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Ron Z.
Ron Z., - Toyota Tech -
Category: Toyota
Satisfied Customers: 18224
Experience:  18+yrs experience. State Inspector and Toyota Diagnostics
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Hi. I have a 1999 Camry 2,2L We were driving in a heavy thunderstorm

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Hi. I have a 1999 Camry 2,2L We were driving in a heavy thunderstorm and the engine cut out. Would not start for about 15 minutes. Battery and starter are fine as it turns over, but would not fire. Then it started and ran fine. Next day, it was hot after a long drive, about 30 miles, it cut out while doing about 50 mph. Would not start for about 20 min, then just starts again as if nothing wrong. Same thing for several days. Short trips not a problem, but if it runs for about 20-40 min, it cut out and will not start for about 15-30 min.

I replaced the fuel filter and relays that run fuel pump etc. Engine check light came on after a later cut out and the codes said camshaft position sensor and crankshaft position sensor. I'm wondering it it could be a moisture problem since it started with the rain. Some connector I could dry or replace? Would those sensors make it cut out and not start for 20 min?
Hello! Welcome to the site! Thanks for coming! I'm Ron Z. I'm here to provide as much info and insight as I can, to best answer your question.

Can I have the actual "p-codes" that pointed to the Cam and Crank Sensors?



Customer: replied 3 years ago.

p0340 and p0335

Great, thanks!

Ok. On this vehicle, the Crankshaft Sensor is located behind the timing belt cover, so the chances of it getting wet are actually slim. This code however, can set as a by-product of a problem with the Camshaft Sensor, as these sensors work together. When one or the other fails, both codes can be set and will make the engine stall due to a lack of spark problem (as both sensors send signals to the on-board computer in relation to spark control).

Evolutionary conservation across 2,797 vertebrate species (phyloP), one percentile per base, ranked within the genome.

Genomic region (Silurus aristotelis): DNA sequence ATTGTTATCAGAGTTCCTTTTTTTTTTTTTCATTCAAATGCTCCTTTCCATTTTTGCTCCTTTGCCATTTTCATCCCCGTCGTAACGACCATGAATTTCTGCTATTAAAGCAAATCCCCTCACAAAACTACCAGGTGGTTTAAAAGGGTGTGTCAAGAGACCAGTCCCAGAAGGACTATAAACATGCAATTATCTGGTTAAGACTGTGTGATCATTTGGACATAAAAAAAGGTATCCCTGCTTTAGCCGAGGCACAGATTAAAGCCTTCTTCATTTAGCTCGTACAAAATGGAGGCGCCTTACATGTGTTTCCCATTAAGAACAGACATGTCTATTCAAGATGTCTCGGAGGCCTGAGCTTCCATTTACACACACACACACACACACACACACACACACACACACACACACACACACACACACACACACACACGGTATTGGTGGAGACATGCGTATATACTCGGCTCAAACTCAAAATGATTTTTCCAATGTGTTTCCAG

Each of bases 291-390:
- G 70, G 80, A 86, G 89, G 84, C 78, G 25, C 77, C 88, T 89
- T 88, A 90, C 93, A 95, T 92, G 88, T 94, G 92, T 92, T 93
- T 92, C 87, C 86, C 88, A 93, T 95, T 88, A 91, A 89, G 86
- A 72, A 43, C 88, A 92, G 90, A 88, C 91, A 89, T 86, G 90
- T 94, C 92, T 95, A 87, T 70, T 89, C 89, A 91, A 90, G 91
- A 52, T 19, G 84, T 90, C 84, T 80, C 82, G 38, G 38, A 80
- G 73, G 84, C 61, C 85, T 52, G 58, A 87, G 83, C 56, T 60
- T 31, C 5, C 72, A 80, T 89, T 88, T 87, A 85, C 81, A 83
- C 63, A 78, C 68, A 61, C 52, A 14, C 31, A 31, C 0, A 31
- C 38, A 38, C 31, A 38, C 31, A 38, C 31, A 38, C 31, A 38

So, from the symptoms you describe, I'm leaning more towards the problem being in the Camshaft Sensor rather than the Crankshaft Sensor. The Camshaft Sensor is located on the passenger's side of the engine. Inspect the electrical connector for any loose, broken or damaged wires. Remove the connector and inspect it for any signs of water intrusion. If the visual inspection checks ok, I'd replace the Camshaft Sensor.
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Customer: replied 3 years ago.

Is there something I can spray to disperse moisture in the connections, or can moisture damage it so the connectors and cables need to be replaced? Is the sensor its self a closed unit, or can it be moisture damaged?

There is a spray that will remove moisture that you can usually pick up at any local parts store. However, (and this should answer your other questions) due to the electrical nature of the Camshaft Sensor, if moisture did get in there, it more than likely did some damage to the sensor itself. If there are no burnt-looking wires (remove the electrical connector and look at the pins) more than likely, the internal electrical of the sensor is what was damaged. If there is signs of damage to the wires/connector then the harness (or "pigtail" as it's called) will need to be replaced, and I'd also replace the Sensor at the same time. If damaged was done to one side, it very well was done to the other.

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Customer: replied 3 years ago.

Turned out to be the crankshaft sensor which is not located behind a cover and is lower down and so more likely to get wet. That cost me an extra $83 and a few hours work.

Hmmmm. That's odd. On the 1999 2.2L eninge, BOTH of my repair manual sources show it behind the timing belt cover. Here's what I see:
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graphic

As you can see... both sources have it located just above the crank timing gear and behind a cover. Sorry for the inconvenience, but I can only call them as I se them!

Customer: replied 3 years ago.

Oh, interesting. It appears my vehicle is missing its timing belt cover... I had never actually noticed that before. My apologies, your advice was correct. I guess that is also why it got water damaged in the first place and why I had trouble finding it 'behind the timing belt cover'.

AHHHHH!!!! You might want to consider getting that cover!! This is VERY important!! If that timing belt gets too wet and is to slip off while the engine is "under load", like highway speeds or going uphil, etc... this WILL cause major internal engine damage because this engine is an "interferrance engine". Which means, without that timing belt being absolutely correct- engine parts will crash into each other!!